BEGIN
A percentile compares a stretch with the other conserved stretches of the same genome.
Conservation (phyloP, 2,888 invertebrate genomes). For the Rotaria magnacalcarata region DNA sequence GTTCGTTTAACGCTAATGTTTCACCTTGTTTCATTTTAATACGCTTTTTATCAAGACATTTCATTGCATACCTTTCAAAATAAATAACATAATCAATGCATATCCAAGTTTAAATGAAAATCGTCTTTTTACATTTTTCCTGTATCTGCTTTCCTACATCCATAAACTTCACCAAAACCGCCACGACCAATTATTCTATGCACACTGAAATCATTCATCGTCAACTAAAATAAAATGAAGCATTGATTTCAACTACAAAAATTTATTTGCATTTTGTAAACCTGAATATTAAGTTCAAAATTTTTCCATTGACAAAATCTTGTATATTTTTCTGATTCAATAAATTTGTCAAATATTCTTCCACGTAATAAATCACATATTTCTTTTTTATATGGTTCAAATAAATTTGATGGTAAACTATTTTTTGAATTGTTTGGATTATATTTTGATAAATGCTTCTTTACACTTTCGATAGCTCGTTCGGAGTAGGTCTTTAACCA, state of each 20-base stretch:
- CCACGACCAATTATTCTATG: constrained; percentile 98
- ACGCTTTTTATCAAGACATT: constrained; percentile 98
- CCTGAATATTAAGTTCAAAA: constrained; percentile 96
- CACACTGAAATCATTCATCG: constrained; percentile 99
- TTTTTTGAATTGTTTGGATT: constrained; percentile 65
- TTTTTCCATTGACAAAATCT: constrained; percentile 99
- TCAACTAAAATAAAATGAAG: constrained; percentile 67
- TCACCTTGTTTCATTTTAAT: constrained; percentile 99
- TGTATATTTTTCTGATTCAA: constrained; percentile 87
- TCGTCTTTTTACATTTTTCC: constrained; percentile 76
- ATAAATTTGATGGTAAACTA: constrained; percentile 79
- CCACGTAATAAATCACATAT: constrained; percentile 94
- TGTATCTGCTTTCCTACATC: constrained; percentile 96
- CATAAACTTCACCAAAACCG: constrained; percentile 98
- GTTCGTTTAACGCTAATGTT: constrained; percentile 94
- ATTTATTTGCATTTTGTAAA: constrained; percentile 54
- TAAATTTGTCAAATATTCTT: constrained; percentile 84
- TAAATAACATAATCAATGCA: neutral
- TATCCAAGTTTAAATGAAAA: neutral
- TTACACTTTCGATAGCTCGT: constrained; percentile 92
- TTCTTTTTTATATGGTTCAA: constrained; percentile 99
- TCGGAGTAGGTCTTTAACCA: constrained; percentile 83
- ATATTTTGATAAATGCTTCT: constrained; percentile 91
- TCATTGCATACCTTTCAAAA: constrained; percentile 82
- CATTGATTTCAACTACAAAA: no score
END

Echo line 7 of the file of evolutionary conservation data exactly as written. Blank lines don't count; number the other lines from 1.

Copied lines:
- TTTTTTGAATTGTTTGGATT: constrained; percentile 65